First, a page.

Cited by 1 | Viewed by 1611
Abstract
The dump, with the compact rock platform and high and steep loose slope that is formed during coal mining, is the most serious area of soil erosion in a surface coal mine. Ground fissures are a typical geological hazard in coal mining areas. [...] Read more.
The dump, with the compact rock platform and high and steep loose slope that is formed during coal mining, is the most serious area of soil erosion in a surface coal mine. Ground fissures are a typical geological hazard in coal mining areas. However, the effect of ground fissures on soil erosion remains unclear. Rainfall experiments were conducted to determine the varying characteristics of wetting front, runoff and sediment production, and soil denudation rate, as well as the effects of ground fissures on these factors in a platform-slope system of a dump. Ground fissures could significantly enhance wetting front and soil erosion. Rill erosion was formed as the rainfall and runoff flushed the soil, which eventually developed into erosion gullies. Erosion failure modes with platform-slope systems in the dump could be divided into the surface erosion stage, fissure deformation stage, rill erosion stage, fissure collapse-rapid increase stage, and stable stage. Runoff power and flow shear stress had the greater influence on soil denudation rate, which indicated that erosion energy of concentrated flow had important influence on soil erosion. Moreover, shallow mudflow induced by rainfall was one of the forms of soil slope instability; it occurred in a short time with great soil erosion. Soil erosion in the dump with ground fissures was mainly shallow mudflow and rill erosion, resulting from the combined effect of hydraulic erosion and gravity erosion. Full article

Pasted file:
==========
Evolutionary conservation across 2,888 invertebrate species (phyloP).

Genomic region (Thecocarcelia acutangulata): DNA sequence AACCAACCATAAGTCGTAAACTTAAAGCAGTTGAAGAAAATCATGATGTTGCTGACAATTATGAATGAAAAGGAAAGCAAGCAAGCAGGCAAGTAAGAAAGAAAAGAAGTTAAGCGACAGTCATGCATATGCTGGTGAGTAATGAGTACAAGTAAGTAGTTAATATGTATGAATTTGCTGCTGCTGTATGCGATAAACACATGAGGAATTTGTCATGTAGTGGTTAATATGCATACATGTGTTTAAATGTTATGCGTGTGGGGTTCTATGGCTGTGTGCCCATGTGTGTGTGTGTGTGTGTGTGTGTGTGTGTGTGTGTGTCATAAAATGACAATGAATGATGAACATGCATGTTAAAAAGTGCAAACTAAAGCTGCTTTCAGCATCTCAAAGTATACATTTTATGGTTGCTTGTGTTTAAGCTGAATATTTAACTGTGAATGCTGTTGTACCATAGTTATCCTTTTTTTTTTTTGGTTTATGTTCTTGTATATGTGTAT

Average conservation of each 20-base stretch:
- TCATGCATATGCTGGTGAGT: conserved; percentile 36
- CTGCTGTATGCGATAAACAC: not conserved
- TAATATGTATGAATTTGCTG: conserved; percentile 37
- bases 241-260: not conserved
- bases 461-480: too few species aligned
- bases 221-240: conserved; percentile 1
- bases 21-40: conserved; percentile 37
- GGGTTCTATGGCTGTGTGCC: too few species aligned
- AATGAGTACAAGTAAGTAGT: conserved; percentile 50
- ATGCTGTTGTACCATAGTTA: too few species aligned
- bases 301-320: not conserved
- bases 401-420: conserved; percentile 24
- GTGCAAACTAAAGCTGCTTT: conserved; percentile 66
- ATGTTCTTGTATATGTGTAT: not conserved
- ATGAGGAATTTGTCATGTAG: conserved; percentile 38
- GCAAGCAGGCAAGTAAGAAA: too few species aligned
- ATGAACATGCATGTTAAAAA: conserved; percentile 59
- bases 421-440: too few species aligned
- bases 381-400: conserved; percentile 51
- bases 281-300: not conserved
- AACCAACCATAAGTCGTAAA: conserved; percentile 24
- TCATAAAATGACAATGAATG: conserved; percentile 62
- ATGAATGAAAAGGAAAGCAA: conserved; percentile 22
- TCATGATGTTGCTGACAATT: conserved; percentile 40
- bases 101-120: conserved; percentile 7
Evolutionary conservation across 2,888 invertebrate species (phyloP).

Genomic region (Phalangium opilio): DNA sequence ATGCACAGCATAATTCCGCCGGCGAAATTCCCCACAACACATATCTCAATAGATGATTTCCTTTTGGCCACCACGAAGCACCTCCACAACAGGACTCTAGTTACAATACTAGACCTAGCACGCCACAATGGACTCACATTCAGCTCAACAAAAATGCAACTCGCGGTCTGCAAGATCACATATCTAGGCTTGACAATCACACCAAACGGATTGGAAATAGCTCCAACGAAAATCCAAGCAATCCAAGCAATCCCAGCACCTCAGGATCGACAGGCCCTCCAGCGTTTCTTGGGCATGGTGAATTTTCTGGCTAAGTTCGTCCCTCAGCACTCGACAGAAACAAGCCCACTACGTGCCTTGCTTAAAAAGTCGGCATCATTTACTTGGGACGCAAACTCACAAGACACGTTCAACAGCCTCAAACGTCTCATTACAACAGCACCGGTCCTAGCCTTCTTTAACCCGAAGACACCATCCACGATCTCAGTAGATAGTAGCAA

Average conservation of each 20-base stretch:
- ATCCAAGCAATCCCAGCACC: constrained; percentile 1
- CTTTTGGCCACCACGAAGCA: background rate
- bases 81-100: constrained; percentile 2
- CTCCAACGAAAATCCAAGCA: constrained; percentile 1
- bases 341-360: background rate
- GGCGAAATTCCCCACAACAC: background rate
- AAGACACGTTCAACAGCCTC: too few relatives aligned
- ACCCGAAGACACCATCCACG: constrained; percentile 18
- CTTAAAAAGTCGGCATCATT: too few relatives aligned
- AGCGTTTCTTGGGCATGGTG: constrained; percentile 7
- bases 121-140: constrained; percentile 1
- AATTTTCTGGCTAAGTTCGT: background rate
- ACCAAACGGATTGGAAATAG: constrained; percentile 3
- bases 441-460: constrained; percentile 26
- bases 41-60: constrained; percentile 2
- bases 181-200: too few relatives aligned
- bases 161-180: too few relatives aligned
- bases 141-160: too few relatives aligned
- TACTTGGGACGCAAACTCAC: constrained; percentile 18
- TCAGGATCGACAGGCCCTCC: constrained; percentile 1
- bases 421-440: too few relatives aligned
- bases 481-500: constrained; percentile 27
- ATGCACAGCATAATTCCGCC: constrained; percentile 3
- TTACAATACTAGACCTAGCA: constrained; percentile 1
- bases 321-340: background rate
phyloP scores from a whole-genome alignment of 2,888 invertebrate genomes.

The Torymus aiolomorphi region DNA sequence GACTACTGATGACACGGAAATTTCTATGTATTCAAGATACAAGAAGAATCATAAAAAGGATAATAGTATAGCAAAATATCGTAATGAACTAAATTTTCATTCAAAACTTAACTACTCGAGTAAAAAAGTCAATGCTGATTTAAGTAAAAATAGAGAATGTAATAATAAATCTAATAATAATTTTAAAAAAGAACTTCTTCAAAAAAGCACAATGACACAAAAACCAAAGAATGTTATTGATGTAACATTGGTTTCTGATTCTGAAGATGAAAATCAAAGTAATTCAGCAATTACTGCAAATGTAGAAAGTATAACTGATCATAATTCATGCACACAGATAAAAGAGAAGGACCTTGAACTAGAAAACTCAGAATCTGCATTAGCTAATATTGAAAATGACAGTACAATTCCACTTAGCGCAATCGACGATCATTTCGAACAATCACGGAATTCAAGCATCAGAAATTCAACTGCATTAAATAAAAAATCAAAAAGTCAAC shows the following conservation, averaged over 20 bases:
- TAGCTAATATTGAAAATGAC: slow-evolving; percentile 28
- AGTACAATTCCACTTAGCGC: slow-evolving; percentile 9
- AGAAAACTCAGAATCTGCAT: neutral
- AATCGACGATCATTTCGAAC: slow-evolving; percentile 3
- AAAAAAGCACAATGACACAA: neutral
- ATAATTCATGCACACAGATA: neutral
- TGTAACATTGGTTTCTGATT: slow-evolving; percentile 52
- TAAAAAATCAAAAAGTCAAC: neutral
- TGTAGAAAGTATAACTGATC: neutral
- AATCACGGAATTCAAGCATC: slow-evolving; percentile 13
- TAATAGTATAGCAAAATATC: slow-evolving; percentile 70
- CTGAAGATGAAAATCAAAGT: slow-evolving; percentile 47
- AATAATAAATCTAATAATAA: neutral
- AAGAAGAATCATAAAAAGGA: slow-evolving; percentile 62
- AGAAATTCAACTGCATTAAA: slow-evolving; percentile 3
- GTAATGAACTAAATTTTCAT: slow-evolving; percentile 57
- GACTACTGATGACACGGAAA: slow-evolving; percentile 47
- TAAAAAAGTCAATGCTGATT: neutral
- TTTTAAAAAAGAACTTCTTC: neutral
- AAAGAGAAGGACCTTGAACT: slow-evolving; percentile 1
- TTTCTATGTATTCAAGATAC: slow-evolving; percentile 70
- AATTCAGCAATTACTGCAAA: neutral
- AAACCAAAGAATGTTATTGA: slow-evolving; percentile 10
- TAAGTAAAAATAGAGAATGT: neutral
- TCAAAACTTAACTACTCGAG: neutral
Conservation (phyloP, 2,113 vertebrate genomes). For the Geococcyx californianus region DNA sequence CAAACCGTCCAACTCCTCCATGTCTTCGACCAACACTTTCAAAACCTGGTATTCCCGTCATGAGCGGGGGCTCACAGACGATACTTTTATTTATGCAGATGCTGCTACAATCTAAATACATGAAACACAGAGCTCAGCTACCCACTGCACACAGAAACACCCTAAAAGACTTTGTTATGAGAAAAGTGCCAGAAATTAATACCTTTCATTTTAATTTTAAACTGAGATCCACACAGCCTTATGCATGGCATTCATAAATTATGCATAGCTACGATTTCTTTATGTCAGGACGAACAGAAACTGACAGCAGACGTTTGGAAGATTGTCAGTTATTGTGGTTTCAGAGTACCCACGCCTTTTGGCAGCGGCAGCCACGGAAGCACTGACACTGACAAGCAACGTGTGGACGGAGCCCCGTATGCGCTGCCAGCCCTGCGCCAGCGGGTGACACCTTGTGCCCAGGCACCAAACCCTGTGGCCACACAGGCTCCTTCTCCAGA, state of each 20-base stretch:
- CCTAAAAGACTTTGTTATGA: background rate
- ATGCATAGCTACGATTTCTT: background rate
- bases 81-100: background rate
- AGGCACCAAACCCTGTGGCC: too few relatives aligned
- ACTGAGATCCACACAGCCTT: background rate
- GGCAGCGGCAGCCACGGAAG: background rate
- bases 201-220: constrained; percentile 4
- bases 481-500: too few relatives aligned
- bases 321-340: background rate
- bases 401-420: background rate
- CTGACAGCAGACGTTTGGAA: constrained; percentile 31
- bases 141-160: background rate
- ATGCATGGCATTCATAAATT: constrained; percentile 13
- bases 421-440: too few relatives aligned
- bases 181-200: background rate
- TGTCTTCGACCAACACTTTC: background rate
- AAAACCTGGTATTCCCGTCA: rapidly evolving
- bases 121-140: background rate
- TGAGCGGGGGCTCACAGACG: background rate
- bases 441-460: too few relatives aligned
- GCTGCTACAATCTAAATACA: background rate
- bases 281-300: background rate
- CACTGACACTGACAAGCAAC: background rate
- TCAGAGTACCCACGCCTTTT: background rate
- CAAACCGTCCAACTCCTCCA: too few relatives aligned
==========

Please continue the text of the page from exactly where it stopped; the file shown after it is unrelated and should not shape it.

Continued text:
(This article belongs to the Special Issue Rainfall and Water Flow-Induced Soil Erosion)
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13 pages, 3710 KiB  
Article
Effect of Rill Development on Slope Erosion and Sediment Yield Based on Stereophotogrammetry Technology
Water 2022, 14(19), 2951; https://doi.org/10.3390/w14192951 - 21 Sep 2022
Viewed by 1355
Abstract
Rill erosion is an important kind of slope erosion and the main source of sediment. Through simulated rainfall tests, the morphological characteristics of rill were quantified by stereophotogrammetry technology, and the relationship between rill development and sediment yield was studied. The results show [...] Read more.